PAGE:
MINNEAPOLIS (WCCO) -- When fans flood into U.S. Bank Stadium on Feb. 4, the Super Bowl excitement is guaranteed to be shared.
And when they do it will total multiple terabytes worth of cellphone texts and calls, photographs and videos.
Diana Scudder, executive director of network assurance for Verizon, knows that consumer's appetite for cellphone data continues to grow.
More than 11 terabytes of data was consumed by Verizon's customers at Super Bowl LI in Houston last year.
It is expected that fans attending the Super Bowl in Minneapolis will easily surpass that amount of data usage, making necessary the huge investment in communications technology at U.S. Bank Stadium.
A major part of that is the vast array of 1,200 cellphone antennas strategically placed throughout the stadium. It is called a Distributed Antenna System, or DAS.
Each individual antenna is placed and disguised in the hand and drink rails underneath stadium seating and along the walls. Some are obvious – most are not.
Scudder said in just a year, Vikings fans have more than doubled the amount of voice and digital data being consumed at games.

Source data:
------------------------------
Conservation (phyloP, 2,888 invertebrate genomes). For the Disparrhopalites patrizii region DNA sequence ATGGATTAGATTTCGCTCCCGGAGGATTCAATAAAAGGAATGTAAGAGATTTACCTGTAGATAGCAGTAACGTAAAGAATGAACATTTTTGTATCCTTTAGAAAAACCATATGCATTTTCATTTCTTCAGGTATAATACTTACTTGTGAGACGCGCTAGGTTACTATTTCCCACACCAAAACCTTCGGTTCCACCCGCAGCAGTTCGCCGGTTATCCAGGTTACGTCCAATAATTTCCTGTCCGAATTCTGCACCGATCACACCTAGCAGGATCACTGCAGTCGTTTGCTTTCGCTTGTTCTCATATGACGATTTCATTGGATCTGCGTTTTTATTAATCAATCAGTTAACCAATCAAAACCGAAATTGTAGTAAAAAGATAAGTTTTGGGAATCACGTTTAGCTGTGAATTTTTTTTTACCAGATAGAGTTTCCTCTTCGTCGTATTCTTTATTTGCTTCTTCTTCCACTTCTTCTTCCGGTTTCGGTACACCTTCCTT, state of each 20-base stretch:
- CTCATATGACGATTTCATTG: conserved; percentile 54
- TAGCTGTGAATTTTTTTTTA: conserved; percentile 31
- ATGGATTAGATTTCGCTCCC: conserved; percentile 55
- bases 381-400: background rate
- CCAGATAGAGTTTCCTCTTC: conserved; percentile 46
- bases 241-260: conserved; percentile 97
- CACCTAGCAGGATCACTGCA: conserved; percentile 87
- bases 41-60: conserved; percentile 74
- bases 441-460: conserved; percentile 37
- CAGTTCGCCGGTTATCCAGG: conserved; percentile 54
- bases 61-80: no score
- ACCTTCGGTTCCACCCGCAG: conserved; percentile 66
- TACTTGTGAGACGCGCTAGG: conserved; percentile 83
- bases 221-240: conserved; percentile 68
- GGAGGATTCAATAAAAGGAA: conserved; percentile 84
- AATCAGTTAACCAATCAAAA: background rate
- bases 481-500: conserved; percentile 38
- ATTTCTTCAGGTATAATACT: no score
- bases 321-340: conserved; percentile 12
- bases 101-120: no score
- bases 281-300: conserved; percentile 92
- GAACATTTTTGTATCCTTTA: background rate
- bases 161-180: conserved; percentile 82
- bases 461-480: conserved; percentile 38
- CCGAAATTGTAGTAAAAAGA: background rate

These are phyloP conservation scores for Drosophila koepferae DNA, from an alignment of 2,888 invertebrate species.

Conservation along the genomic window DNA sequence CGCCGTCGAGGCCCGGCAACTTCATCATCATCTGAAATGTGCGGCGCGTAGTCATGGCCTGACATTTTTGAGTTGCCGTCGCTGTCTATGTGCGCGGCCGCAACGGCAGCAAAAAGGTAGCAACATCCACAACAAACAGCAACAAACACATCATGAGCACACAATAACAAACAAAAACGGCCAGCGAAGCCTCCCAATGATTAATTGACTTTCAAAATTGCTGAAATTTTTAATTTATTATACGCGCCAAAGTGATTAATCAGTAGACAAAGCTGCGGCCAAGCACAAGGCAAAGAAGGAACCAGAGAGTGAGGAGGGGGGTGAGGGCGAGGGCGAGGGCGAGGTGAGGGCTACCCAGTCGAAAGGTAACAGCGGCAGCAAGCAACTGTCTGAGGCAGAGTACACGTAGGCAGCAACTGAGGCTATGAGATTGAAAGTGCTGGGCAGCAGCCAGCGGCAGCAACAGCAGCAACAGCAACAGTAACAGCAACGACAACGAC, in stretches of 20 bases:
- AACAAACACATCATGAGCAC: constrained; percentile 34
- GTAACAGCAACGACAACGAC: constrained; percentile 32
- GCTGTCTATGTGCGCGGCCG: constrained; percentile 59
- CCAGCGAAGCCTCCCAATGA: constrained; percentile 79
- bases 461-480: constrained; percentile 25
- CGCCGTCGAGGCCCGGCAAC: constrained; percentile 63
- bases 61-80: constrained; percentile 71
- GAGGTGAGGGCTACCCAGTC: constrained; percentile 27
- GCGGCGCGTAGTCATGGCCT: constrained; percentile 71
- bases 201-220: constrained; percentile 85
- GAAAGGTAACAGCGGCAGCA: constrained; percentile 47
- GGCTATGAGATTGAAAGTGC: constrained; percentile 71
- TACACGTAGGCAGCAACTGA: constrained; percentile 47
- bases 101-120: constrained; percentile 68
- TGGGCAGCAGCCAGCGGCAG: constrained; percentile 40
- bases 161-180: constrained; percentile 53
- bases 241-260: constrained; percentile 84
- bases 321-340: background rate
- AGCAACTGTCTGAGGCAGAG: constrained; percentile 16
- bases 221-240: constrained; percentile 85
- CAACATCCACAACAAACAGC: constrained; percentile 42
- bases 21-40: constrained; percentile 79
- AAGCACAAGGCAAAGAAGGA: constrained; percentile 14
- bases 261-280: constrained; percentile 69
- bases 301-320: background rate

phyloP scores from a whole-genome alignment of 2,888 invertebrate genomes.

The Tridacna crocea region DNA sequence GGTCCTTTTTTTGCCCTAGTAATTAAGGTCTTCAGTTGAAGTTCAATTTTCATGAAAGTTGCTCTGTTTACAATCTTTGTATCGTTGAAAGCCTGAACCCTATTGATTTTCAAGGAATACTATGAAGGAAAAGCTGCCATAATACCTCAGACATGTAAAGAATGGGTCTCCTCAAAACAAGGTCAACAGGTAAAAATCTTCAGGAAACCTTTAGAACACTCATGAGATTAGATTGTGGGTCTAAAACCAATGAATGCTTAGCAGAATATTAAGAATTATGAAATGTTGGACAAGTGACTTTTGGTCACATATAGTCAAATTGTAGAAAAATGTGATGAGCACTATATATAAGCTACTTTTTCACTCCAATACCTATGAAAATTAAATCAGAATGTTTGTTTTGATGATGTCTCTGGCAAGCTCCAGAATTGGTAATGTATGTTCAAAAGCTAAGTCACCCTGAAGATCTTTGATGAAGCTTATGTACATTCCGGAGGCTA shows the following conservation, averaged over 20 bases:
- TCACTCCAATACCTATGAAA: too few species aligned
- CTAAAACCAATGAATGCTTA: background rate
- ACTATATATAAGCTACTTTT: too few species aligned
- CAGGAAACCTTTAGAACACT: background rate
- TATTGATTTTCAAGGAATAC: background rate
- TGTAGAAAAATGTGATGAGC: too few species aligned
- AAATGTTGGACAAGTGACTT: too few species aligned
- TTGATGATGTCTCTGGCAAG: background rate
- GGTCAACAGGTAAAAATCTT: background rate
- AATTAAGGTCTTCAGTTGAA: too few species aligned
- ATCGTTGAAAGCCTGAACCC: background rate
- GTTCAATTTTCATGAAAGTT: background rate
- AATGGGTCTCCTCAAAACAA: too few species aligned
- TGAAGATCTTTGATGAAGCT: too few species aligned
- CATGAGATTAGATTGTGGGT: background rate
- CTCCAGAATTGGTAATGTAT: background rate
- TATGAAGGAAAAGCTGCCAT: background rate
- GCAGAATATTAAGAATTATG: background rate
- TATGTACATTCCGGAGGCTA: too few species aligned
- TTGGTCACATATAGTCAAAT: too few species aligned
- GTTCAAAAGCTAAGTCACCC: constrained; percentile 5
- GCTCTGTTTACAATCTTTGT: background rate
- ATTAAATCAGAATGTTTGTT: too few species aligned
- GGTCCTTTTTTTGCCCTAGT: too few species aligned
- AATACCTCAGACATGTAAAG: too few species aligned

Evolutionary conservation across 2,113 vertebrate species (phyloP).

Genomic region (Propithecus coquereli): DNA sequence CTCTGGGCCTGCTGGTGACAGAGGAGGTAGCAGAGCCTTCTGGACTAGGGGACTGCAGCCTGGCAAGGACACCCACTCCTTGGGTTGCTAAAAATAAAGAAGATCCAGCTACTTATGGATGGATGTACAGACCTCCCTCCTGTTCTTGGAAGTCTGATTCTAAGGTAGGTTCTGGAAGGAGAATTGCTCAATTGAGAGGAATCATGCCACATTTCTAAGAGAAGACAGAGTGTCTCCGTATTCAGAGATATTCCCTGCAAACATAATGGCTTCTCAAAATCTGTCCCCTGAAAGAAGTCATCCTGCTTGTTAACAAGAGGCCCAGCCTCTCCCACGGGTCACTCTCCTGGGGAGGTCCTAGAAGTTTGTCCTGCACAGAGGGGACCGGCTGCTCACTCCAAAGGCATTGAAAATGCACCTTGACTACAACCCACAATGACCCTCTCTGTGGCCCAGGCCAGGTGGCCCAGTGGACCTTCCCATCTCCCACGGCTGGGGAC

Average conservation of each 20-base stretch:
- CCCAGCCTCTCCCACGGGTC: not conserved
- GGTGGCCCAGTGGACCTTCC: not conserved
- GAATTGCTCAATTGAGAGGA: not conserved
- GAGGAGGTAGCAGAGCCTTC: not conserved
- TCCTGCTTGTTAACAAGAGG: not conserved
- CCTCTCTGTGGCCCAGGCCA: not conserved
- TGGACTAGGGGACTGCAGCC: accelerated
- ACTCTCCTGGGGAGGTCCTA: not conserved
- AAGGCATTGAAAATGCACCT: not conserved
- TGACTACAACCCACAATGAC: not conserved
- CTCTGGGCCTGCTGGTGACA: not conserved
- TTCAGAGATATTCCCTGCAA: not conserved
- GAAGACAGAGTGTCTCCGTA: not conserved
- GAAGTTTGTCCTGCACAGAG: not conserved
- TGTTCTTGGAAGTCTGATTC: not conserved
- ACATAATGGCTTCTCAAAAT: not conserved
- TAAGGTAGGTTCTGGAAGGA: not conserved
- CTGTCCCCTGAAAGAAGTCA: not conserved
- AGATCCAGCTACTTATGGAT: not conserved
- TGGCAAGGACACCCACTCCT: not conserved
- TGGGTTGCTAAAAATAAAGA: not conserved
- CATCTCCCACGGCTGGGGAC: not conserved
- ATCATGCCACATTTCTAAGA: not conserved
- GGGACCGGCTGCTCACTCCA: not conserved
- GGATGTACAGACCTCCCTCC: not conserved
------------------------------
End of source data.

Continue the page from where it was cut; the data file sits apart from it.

For every cell call made and text or digital image sent, the data must be routed through the antenna network and into what Verizon calls "The Head Room," which is a collection of large banks of routers, wires and radios to send the information on its way through an endless web of fiber cables.
"It's the brains of the system," Scudder said.
The room is hidden away far from the action of fans or players, and is highly secured. It is also staffed by technicians anytime there is a stadium event, to assure everything operates without problems.
"It then routes [data] to our remote radio heads in this aisle, then over to our base station equipment in this aisle, and then finally over to our routers and out to the world," Scudder said.
Team coaches and the media covering the game will also consume vast amounts of data. That is why Verizon installed a first-of-its-kind Matsing Ball antenna, which 300 feet high above the field. The two round spheres will route calls and digital data flowing from the sidelines.
Verizon believes it is the first such inside installation anywhere inside a National Football League stadium.
"Based on the amount of usage that continues to grow and grow and grow as data volume increases, we engineered U.S. Bank Stadium to be able to support that demand for Super Bowl," Scudder said.
And that will assure anyone in attendance the speed and clarity demanded to capture and share every super moment.
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